Yum Brands, parent company of Pizza Hut and KFC, opened more than 1,500 international locations in 2011, and Gap clothing stores recently stated their intention to have international locations make up one-third of their portfolio. Their success is due in no small part to their ability to adjust their store, products, and operating style to match the demands of the local market.

There are many challenges to overcome as an American retailer expanding overseas. Opening a location in a different country, with different language, culture, and laws is a complex task layered with a high degree of uncertainty. Suppliers to these retailers that have a pre-existing global supply chain are at a clear advantage when negotiating to supply fixtures for an overseas deployment.

Stage 3: Recognizing that the world is not flat
For many years economists have used the emergence of a hyper-connected planet to argue that globalization is erasing the cultural barriers that exist around the world. Despite the growth of an always-on, high-speed internet and a decrease in the costs of worldwide shipping, the world is still very locally focused. In his book “The World Is Flat,” Thomas Friedman argues that rapidly advancing globalization is making cultural and geographical differences irrelevant. For retailers and manufacturers, the opposite is often true. Globalization might make it easier for Papa John’s to open and run pizzerias in mainland China, but it does not make a Chinese citizen crave the same types of pizzas that would typically be served in America. Conversely, the seafood-and-wasabi sauce pizza might not be available in America, but it’s certainly a hit with the pizzeria’s Chinese patrons.

The process of discovering the local preferences of your customers is predicated on having enough time and support to research the local market. Most importantly, success in new markets, whether as a retailer, a supplier, or a manufacturer, is often a function of having the right people on board to support your efforts. In particular, firms that have been successful overseas often have one or more people within their overseas group who can understand and speak to members of both cultures. Beyond simply language ability, these staff members are most valuable for their ability to understand the culture and traditions of more than one country; I often refer to them as the “boundary spanners.”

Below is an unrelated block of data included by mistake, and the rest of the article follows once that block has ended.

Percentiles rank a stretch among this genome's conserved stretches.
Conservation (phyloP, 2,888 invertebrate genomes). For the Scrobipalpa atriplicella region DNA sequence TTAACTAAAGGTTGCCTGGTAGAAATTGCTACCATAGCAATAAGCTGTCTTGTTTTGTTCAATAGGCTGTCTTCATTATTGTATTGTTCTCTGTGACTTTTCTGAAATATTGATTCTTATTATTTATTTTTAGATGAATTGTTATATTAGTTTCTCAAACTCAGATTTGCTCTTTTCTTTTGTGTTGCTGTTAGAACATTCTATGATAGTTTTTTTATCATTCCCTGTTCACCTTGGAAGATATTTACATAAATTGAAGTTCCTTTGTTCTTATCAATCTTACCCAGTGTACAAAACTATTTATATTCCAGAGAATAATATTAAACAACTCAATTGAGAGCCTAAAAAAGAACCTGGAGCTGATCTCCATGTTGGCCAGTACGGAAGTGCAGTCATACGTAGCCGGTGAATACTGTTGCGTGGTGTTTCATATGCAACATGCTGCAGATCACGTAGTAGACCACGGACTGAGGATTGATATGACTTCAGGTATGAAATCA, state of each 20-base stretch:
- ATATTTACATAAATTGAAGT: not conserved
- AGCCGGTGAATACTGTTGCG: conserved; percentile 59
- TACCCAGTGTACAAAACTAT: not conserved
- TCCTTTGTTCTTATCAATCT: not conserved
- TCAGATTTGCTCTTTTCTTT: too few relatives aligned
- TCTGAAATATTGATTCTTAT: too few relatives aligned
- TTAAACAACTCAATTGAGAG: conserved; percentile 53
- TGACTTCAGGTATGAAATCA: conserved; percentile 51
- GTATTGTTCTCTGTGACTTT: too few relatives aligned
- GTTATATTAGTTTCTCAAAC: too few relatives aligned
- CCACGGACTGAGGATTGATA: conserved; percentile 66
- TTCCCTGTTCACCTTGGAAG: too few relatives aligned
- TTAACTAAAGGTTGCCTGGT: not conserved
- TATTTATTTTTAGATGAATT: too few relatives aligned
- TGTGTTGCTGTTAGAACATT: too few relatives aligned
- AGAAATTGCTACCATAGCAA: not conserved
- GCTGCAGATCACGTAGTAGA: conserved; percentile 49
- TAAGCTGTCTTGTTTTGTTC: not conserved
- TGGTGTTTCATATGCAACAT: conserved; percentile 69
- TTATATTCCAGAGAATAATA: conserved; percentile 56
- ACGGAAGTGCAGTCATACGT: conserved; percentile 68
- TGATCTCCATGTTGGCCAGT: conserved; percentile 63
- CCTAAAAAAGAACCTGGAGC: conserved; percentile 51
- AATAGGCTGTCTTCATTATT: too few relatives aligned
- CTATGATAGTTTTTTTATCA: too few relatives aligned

Stage 4: Spanning the boundaries
Just as those that possess multi-lingual ability can comprehend multiple languages, the “boundary spanners” I referred to above possess an ability to comprehend multiple cultures. Whether you are opening a retail store, a factory, or a representative office in a foreign country, the boundary spanner is the person you will rely on to help navigate in unfamiliar territory. In addition, the boundary spanner is the person who will be able to explain to your American headquarters why you need to change the menu to adjust taste to the local market, or why giving everyone on your staff a moon cake is more motivating than a cash bonus.

Stage 5: Globalization, here we come
We are just getting warmed up in the race to bring retail stores and their suppliers to the global marketplace. The potential for profit and diversification is still vast, and as firms begin to consider overseas expansion, they will look towards their vendors and suppliers to help in any way possible. Being ready to span these boundaries will prepare you well to support new and future customers.

Michael Diliberto is a 2009 graduate of Thunderbird School of Global Management. He is a general manager at Lynx Displays China with more than a decade of experience in retail, visual merchandising and consumer marketing.

[This article has been reproduced with permission from Knowledge Network, the online thought leadership platform for Thunderbird School of Global Management https://thunderbird.asu.edu/knowledge-network/]